SUNY has established eight pre-defined areas considered to be of high risk and, as such, should be reviewed regularly as part of the internal control program. These areas include revenue and cash management, procurement, personnel and payroll, computer operations, financial aid, disaster planning and recovery, and the general control environment. System Administration periodically reviews these areas (excluding financial aid) over a three-year cycle. Areas identified as having moderate to high risk are considered for review in future cycles, as necessary.
Internal Control Review
The need for a more in depth internal control review of a function relates to the level of risk determined by the risk assessment. Functions identified as more vulnerable could be candidates for a more formal internal control review regardless of whether the risk assessment identified any internal control weaknesses. System Administration’s internal control review process includes the completion of internal control questionnaires, staff interviews, analysis of policies and procedures, observations of functions and operations, and testing of controls currently in place to determine adequacy and effectiveness. For any material weaknesses identified during the review process, the respective department manager is notified and must submit a corrective action plan to the Internal Control Officer along with a timeframe for resolution. Follow-up measures are utilized to ensure corrective actions are implemented. Implementation of these actions is monitored using tools such as Excel spreadsheets, Outlook calendar reminders, and email.
Reporting Compliance Concerns and Fraud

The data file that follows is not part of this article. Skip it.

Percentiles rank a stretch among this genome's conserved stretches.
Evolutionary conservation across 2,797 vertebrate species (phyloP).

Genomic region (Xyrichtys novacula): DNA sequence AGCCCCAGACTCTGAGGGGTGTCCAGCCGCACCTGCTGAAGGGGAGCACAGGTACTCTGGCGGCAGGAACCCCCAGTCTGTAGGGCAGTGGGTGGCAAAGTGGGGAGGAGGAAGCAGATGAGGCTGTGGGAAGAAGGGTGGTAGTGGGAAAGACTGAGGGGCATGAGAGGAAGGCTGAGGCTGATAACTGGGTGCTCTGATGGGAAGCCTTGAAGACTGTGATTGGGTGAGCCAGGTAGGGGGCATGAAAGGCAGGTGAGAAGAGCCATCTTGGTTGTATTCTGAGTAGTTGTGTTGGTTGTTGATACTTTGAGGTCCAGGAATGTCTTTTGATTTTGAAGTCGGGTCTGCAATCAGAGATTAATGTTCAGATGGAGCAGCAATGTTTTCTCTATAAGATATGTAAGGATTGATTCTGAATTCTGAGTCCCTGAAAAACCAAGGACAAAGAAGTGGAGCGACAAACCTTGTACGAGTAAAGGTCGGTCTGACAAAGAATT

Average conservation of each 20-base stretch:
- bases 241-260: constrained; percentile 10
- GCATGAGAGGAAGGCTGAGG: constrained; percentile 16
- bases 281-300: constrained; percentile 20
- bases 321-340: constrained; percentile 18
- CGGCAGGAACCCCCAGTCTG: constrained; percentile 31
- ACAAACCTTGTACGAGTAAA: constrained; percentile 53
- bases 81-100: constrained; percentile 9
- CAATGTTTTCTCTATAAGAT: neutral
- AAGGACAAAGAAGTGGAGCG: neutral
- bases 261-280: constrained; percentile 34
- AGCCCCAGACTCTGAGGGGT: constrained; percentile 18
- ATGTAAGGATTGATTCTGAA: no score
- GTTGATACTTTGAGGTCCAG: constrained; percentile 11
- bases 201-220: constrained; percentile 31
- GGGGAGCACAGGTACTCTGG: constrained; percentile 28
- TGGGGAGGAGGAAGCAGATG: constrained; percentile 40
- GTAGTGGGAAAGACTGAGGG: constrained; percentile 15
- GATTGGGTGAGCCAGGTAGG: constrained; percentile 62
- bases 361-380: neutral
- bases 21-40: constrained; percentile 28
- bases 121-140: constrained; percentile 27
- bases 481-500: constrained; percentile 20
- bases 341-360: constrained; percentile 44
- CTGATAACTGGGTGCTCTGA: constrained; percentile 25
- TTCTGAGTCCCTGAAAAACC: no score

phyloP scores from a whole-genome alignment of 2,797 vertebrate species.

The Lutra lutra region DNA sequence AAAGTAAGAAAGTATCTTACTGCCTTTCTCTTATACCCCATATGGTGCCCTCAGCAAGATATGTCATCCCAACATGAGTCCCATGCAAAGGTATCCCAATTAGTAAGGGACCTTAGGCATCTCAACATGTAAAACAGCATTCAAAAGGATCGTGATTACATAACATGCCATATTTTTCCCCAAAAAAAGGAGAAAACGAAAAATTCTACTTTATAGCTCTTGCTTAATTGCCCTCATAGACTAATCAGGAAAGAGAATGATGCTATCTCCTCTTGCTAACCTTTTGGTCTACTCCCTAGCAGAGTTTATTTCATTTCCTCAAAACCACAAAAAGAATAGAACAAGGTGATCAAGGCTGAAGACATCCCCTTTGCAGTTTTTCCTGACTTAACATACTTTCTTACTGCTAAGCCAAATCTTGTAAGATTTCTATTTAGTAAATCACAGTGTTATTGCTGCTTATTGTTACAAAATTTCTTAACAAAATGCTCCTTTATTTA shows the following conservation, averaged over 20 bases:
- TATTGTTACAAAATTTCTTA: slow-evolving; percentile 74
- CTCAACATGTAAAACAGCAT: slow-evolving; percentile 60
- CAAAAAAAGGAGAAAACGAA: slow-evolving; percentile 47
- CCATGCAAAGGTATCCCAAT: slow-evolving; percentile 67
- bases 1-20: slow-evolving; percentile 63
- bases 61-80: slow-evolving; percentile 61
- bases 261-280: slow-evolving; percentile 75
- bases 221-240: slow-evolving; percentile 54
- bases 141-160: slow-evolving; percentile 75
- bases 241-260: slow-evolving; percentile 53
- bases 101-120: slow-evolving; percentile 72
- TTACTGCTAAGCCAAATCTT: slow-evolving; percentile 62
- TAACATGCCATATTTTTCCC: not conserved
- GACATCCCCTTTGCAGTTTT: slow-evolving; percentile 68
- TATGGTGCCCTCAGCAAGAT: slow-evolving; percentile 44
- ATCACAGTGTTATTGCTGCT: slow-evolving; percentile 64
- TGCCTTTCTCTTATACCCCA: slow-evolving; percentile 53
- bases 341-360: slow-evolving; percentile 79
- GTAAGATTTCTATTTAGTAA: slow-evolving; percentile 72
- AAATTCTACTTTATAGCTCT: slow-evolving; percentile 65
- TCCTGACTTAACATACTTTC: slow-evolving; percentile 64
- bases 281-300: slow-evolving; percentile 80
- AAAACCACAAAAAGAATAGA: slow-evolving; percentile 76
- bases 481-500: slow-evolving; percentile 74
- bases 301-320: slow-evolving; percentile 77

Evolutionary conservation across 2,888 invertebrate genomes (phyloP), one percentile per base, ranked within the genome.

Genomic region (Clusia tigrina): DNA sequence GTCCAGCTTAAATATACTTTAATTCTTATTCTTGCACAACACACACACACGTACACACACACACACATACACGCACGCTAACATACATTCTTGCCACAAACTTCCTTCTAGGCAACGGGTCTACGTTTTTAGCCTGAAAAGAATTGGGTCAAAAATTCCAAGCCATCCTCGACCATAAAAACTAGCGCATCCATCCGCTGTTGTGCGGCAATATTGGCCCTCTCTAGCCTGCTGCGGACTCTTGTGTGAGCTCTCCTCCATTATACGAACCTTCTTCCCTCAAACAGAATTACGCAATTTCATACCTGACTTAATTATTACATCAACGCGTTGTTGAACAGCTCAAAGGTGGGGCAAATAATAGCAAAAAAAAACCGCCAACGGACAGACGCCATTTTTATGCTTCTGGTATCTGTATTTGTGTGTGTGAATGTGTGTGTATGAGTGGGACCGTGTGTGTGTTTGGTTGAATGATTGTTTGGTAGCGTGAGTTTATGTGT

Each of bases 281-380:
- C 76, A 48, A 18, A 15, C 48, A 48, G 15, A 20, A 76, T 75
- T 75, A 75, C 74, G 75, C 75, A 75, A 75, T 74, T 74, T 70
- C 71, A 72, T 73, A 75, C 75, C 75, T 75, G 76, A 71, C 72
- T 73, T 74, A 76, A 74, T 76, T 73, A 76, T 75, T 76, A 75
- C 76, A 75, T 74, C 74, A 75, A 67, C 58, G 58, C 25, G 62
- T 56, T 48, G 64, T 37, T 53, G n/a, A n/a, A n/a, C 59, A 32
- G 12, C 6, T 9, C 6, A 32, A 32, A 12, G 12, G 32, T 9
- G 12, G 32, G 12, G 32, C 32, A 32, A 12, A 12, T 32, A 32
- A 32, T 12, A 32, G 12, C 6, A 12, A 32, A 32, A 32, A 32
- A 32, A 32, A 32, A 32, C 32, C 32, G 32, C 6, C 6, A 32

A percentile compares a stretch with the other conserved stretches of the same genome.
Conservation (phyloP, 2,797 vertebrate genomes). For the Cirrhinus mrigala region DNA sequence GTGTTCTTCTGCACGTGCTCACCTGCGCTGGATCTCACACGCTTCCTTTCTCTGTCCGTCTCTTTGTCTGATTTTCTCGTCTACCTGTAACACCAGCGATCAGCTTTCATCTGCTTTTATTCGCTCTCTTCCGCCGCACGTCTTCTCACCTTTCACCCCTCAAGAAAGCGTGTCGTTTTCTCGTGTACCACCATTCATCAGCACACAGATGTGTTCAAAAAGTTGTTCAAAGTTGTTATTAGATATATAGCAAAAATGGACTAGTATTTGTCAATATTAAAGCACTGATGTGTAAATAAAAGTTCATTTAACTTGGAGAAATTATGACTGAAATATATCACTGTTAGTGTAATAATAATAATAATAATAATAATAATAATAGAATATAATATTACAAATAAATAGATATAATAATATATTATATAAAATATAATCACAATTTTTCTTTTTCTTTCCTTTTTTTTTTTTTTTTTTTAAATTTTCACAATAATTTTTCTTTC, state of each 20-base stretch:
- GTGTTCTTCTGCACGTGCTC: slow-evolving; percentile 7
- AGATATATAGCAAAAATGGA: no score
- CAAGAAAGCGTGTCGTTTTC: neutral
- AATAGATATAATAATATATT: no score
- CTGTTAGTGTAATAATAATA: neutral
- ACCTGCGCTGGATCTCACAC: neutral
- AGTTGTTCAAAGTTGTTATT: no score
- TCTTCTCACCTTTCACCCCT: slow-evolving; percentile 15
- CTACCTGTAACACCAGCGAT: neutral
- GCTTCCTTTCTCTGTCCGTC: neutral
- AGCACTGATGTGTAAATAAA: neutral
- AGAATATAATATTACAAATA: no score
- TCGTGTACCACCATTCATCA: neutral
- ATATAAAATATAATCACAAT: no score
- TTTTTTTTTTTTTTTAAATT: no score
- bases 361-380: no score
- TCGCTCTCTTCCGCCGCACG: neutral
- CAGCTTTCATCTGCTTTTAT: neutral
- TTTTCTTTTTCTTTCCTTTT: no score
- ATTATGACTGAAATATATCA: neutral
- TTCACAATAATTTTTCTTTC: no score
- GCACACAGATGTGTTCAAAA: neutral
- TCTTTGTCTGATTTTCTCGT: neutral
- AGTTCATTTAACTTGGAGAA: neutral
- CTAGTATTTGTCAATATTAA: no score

We are all responsible for creating and maintaining a compliance-conscious environment. This includes asking questions if you’re not sure what to do and raising concerns if you see something you don’t think is right. Early recognition of a problem can prevent something small from becoming big. Please report your concerns to one of the following:
Internal controls are a part of our daily operations. The controls developed and exercised by managers and their staff are the substance of the Internal Control Program. System Administration's Internal Control Program and related training and testing helps to ensure that the controls are properly documented and functioning as intended.
As available resources decline, the need for adequate internal control is more important than ever. Fewer people are doing more work with less time and less funding. Opportunities for fraud, waste, and abuse increase significantly in a weak internal control environment. The single most important success factor of the Internal Control Program is a high level of individual awareness and understanding. Internal controls are everyone's responsibility; therefore we are all responsible for knowing what internal controls exist and how to evaluate their effectiveness.
A successful Internal Control Program will help streamline our processes and improve the quality of our services. The result will be a better, more enjoyable work place and a quality institution of higher education.
Please feel free to contact us for more information regarding System Administration’s Internal Control Program